50 ways to work faster
With recruitment freezes and freelance budgets slashed, those of us fortunate enough to still be in jobs are working harder than ever. With downtime now a distant memory, it’s vital to ensure that your PC isn’t getting in the way of getting your job done.
Here we provide 50 tips to help keep your hardware, software and you running at full tilt. We’ll cover everything from managing the tidal wave of information flooding into Outlook, to shaving minutes off intensive tasks such as video editing, to simply picking up the telephone.
1. KEEP TRACK OF MEETINGS WITH ONENOTE
OneNote is one of the unsung heroes of Microsoft Office. This incredibly useful application lets you take notes (handwritten, if you’re a tablet PC user) and save them to your PC. One of its most useful features is the way it integrates with Outlook’s calendar: click on any diary appointment and you’ll find a button to link meeting notes in the top right-hand corner. This means you can take notes about your meeting – including annotations of PowerPoint slides, audio and video clips – and keep them permanently linked to the appointment. This means you’ll never again need to waste time trying to hunt down meeting notes – simply search for the relevant calendar entry in Outlook and open the meeting notes from there. Be aware that Outlook may be set to archive appointments after a set period; check in your calendar settings.
2. INSTALL XOBNI
Any company that claims its software can beat email overload is a liar. However, there is software, such as Xobni, that organises that deluge of information more efficiently. Xobni’s forté is mining relevant data about your correspondents, using a combination of data trapped in your inbox and social-networking sites. Hover over someone’s message and Xobni will display that person’s phone numbers, company and job title, saving you from having to create contacts. It also lists your recent email conversations with that person – with previews of conversations and attachments available instantly. So if you know someone sent you a spreadsheet last week, all you need do is tap their name into the Xobni search box.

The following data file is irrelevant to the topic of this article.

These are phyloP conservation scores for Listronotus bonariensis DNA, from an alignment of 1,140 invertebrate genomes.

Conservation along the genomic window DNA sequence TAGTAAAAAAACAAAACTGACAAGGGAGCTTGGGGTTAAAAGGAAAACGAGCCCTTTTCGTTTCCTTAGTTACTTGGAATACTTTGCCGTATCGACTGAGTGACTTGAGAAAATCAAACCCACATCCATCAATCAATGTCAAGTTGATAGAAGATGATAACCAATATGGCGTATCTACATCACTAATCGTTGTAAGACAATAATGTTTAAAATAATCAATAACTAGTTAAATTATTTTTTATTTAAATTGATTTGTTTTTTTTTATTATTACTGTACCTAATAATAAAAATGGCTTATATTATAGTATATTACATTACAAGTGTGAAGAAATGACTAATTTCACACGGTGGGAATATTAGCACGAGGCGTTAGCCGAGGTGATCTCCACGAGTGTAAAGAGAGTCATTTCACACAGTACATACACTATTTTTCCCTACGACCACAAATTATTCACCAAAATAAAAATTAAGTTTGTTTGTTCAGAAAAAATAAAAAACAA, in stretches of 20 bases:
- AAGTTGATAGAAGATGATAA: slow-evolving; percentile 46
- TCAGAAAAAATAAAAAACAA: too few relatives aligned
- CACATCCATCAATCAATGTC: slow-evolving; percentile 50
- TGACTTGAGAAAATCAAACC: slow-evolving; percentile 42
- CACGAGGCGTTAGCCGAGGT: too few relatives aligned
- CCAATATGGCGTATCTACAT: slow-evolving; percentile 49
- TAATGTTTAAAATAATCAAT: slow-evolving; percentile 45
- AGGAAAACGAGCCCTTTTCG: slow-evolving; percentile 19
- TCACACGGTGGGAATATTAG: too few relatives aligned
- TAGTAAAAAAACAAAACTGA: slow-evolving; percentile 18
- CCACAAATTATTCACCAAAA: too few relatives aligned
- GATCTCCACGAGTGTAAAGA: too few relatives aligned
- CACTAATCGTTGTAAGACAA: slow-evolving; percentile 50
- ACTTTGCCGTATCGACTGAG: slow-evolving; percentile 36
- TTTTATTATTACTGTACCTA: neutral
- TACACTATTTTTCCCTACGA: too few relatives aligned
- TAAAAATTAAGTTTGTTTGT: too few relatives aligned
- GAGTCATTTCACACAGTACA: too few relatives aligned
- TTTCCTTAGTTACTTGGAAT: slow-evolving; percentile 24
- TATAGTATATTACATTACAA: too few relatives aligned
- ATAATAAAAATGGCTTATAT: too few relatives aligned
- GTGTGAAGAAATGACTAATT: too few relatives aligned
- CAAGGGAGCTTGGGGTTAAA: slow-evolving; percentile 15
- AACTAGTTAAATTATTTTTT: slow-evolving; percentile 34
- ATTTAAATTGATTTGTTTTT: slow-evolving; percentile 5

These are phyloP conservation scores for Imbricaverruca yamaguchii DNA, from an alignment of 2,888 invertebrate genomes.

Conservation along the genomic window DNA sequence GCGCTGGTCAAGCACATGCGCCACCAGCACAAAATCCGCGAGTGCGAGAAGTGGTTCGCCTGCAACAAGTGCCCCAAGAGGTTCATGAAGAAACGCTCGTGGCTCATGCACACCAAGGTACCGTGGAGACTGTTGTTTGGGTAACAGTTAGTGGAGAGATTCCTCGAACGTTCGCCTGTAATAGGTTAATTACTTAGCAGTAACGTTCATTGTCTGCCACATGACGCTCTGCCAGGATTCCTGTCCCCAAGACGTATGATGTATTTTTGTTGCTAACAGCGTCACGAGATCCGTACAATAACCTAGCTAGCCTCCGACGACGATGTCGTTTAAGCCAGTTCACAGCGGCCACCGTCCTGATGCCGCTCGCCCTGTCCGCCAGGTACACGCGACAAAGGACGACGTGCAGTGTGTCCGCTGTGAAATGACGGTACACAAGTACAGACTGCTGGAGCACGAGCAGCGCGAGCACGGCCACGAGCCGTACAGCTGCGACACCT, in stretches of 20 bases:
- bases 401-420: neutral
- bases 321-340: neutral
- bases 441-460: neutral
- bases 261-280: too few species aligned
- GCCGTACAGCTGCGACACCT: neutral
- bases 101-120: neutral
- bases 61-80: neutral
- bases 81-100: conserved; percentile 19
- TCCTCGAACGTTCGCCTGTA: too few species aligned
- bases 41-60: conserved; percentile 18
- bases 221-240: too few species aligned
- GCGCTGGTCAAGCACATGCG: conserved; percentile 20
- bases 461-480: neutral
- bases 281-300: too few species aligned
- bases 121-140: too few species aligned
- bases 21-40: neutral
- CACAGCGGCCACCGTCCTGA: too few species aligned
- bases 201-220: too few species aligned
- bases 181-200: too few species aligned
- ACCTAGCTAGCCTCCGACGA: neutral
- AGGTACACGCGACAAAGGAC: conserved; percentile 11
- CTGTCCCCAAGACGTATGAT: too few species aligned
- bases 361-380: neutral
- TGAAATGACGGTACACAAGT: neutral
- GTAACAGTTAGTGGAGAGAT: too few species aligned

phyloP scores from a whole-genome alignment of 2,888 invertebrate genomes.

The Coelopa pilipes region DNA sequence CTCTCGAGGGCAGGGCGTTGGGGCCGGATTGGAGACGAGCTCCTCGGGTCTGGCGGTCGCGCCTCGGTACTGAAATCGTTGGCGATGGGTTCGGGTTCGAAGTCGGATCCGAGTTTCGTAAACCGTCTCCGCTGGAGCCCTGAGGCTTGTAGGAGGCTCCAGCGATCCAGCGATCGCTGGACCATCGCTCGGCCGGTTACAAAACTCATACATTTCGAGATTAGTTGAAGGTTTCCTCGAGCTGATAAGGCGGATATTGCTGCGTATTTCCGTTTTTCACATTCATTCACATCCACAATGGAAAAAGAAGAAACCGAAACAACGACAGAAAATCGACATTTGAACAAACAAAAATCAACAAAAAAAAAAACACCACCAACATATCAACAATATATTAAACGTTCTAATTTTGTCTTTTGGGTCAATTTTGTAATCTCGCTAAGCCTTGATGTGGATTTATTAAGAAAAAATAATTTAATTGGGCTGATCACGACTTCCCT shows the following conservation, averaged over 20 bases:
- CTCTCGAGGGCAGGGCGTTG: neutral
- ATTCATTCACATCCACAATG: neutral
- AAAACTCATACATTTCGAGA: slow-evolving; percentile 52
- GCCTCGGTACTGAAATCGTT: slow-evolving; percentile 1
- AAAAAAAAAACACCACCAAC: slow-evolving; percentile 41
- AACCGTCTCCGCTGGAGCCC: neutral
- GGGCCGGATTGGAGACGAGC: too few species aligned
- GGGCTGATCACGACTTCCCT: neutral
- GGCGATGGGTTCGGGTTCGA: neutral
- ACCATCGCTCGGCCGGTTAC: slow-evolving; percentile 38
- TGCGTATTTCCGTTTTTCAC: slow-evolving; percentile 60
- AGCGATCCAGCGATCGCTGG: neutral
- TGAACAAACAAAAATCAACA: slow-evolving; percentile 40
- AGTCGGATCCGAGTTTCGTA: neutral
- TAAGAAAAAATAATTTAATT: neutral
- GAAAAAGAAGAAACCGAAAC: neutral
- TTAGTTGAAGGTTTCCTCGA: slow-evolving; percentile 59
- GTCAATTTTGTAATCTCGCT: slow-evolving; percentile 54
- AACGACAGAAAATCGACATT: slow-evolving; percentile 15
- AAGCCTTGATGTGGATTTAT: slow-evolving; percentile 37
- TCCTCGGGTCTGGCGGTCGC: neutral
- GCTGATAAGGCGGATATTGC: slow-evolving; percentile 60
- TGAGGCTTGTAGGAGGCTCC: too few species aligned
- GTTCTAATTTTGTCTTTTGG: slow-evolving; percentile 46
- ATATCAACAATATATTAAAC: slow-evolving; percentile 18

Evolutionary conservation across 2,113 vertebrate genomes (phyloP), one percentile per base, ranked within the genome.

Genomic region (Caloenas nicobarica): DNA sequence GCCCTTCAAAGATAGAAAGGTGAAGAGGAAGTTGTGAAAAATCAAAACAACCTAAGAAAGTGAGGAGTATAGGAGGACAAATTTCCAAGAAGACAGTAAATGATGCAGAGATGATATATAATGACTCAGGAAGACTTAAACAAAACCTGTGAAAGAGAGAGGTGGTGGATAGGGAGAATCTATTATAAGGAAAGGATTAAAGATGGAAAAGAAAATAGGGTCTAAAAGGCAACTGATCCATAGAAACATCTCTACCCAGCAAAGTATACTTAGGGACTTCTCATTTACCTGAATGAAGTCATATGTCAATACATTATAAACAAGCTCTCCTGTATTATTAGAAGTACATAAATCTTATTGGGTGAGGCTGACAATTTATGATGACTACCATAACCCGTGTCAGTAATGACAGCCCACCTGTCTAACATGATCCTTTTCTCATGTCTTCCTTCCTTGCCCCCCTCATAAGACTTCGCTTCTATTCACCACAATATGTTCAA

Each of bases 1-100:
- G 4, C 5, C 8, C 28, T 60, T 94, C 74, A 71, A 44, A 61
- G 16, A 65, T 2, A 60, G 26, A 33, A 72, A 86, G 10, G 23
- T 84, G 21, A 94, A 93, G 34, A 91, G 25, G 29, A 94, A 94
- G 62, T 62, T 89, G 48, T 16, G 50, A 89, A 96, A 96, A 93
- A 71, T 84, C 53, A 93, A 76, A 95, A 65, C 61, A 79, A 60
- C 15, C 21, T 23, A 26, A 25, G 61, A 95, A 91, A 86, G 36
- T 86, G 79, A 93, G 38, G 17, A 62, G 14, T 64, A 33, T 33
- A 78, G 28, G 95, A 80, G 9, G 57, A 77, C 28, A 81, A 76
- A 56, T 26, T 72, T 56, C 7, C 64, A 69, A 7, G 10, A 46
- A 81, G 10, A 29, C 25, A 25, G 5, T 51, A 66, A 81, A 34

3. GO LEAN WITH DRIVERS
When you’re installing new device drivers, particularly for graphics cards, pay attention to the options available from the manufacturer’s driver-download page. Device manufacturers love to foist pointless software on you, which will sit in your System Tray and slow boot times for no good reason. Go to ATI’s site, for instance, and the driver download at the top of the list for Radeon cards is the ATI Catalyst Suite, weighing in at around 50MB. But right below it is the stripped-down driver-only download, which is half the size and installs only the lean, bare essentials.
4. RE-ASSOCIATE FILE TYPES
To save a huge amount of time, reset associations for common files such as JPEG photos and RTF documents to a lean, quick-loading app rather than a heavyweight that’s grabbed the association. To do it, right-click a file of a given type, select “Open with…” and change the default application. Then, when you next want to view a photo, you won’t sit around for half a minute while Photoshop loads. Remember, Windows 7 and Vista have the right-click Preview option for quickly viewing files such as PNGs and TIFs.
5. USE OUTLOOK’S MAILBOX CLEANUP WIZARD